EL PASO, Texas (Border Report) – Texas Democrats say they’re making “unprecedented” efforts to get Latino voters to help them flip the state in this presidential election.
The strategy includes reaching out to 300,000 Hispanics daily through email, telephone and text messages and launching a new Spanish-only digital ad called “Mi hija” (My daughter).
“It’s a dialogue between a daughter and her mother about the importance of voting. It’s in Spanish and, in a very emotional way, highlights conversations that we are already having in our living rooms, at the dining table with our moms, our dads, our aunts about how important this election is and how it will affect us,” said state Rep. Rafael Anchia, D-Dallas.
Those conversations often revolve around how President’s Trump immigration policies and lack of leadership during the COVID-19 pandemic have negatively affected Latino communities, Democratic elected officials said Tuesday in a Zoom call prior to the first Trump-Biden televised debate.
Many have relatives who are first-generation immigrants and haven’t forgotten how Trump called migrants “criminals and rapists” during the last campaign, the Democrats said. They also fear a second Trump presidency could spell the end of Deferred Action for Childhood Arrivals (DACA), Temporary Protected Status (TPS) and asylum programs.
“He has attacked us. He has blamed us for all sorts of things. He has called us illegals and criminals, hasn’t spoken to us with the respect we deserve as essential workers and entrepreneurs,” Anchia said, adding he’s confident that Biden will “change the chip” of the conversation and treat Hispanics with respect.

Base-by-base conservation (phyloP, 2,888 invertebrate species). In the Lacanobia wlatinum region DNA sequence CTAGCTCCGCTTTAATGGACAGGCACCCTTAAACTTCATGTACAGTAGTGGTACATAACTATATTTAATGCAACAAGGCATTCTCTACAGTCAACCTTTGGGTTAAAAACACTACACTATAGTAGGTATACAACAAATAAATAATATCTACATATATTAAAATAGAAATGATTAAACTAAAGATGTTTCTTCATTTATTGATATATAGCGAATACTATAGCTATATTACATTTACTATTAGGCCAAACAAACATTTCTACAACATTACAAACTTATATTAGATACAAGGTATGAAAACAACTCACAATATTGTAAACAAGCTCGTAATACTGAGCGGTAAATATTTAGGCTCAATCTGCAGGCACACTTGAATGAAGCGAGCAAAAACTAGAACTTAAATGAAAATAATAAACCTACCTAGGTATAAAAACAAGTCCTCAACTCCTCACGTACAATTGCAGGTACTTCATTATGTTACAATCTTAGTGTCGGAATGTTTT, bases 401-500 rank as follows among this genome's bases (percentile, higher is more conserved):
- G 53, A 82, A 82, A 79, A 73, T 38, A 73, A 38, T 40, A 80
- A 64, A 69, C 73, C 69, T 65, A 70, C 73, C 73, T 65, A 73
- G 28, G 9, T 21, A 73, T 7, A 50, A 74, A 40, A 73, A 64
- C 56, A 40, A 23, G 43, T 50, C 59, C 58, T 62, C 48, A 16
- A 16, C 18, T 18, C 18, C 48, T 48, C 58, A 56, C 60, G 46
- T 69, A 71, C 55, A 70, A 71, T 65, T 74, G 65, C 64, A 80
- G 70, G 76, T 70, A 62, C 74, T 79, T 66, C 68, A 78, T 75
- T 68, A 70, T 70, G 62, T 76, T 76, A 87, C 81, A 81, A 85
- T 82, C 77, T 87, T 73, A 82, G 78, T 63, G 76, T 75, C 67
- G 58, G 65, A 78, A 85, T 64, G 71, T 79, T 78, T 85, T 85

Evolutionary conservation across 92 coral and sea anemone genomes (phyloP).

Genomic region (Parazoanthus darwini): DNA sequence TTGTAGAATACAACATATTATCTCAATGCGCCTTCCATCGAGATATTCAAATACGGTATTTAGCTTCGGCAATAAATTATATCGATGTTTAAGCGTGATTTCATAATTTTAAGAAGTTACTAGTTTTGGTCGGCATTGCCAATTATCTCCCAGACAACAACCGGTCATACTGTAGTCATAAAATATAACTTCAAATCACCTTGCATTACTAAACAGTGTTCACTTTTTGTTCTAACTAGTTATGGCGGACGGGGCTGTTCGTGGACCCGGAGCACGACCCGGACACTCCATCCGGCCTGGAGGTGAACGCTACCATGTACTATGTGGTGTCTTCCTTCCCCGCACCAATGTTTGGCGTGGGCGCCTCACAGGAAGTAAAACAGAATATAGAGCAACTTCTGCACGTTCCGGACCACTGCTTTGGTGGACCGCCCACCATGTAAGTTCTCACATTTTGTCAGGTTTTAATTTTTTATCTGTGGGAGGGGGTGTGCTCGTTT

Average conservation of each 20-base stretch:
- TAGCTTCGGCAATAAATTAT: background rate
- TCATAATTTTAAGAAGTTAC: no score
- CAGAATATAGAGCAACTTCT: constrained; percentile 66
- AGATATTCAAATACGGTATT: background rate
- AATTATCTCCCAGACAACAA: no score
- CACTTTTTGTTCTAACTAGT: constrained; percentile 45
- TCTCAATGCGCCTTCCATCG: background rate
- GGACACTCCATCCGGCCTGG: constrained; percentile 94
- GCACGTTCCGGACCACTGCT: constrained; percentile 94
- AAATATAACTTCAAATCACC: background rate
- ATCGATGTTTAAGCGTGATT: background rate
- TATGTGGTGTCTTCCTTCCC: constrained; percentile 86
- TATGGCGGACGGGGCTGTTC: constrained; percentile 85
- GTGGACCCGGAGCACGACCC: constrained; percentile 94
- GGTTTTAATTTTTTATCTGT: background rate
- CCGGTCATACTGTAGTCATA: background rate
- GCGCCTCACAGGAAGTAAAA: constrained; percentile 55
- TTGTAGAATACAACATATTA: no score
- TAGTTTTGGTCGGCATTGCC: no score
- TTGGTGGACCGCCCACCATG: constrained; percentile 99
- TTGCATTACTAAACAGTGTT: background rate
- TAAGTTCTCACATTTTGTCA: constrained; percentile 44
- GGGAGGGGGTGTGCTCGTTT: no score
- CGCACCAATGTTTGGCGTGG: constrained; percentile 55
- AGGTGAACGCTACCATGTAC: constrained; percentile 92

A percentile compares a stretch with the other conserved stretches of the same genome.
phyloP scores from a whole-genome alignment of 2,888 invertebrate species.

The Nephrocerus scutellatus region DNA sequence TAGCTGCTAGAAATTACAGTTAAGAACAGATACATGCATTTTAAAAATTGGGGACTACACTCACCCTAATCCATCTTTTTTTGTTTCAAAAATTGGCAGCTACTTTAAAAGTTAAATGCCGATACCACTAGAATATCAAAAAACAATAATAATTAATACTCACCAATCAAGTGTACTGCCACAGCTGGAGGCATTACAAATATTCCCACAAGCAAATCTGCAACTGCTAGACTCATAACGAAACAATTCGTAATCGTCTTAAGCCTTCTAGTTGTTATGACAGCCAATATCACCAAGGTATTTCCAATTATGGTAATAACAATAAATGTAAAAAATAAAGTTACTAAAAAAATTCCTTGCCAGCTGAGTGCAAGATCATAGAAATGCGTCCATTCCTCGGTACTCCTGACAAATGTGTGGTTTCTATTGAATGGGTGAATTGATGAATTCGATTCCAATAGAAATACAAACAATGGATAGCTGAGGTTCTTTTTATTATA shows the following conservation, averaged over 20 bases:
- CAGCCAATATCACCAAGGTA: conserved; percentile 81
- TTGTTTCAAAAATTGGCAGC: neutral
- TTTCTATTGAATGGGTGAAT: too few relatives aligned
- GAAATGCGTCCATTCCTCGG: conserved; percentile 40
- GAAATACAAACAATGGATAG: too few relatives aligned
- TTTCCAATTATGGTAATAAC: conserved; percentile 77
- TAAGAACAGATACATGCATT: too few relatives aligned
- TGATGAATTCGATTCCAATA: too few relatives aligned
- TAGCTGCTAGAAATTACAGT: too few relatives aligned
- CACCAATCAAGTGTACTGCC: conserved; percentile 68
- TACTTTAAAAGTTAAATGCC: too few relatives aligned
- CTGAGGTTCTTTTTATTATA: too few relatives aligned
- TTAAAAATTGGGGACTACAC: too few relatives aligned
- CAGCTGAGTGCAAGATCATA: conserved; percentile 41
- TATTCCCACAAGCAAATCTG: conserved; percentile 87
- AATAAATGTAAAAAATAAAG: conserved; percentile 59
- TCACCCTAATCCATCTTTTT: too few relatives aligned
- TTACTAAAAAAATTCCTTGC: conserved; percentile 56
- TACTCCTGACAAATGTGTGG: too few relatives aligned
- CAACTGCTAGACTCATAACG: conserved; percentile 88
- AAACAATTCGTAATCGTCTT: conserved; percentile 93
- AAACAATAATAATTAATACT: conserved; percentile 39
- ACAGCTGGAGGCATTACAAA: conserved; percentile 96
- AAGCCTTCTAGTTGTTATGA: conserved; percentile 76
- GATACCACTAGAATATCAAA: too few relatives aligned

A digital and television ad — “Somos alguien” (We are somebody) — with a slightly different message will air in Arizona, Florida, North Carolina, Nevada, Pennsylvania and Wisconsin. One called “Mantienen nuestro país funcionando (They keep our country running) will be shared on digital platforms in Arizona, Florida, Nevada, Pennsylvania and North Carolina.
U.S. Rep. Vicente Gonzalez Jr., D-Texas, said his South Texas district has been hit disproportionately by the coronavirus and he blames that on a poor federal response.
“Seventeen-hundred people have died in a district of 800,000 people. (The district) is 3% of the state’s population but we hae 10% of the deaths. The governor and the president left us unprotected and that led to loss of life,” Gonzalez said.
Both lawmakers and U.S. Rep. Sylvia Garcia, D-Texas, urged Latinos to register to vote by Oct. 5, if they haven’t done so already. And they called on them to not only go vote on Nov. 3, but also take their eligible friends and family members to the polls – while observing applicable COVID-19 protocols.
“We need to become a big voting wave, exercise our electoral power because, until we do, we won’t have the respect that we deserve,” Gonzalez said. “We can talk all we want, but until we vote, we won’t get respect.”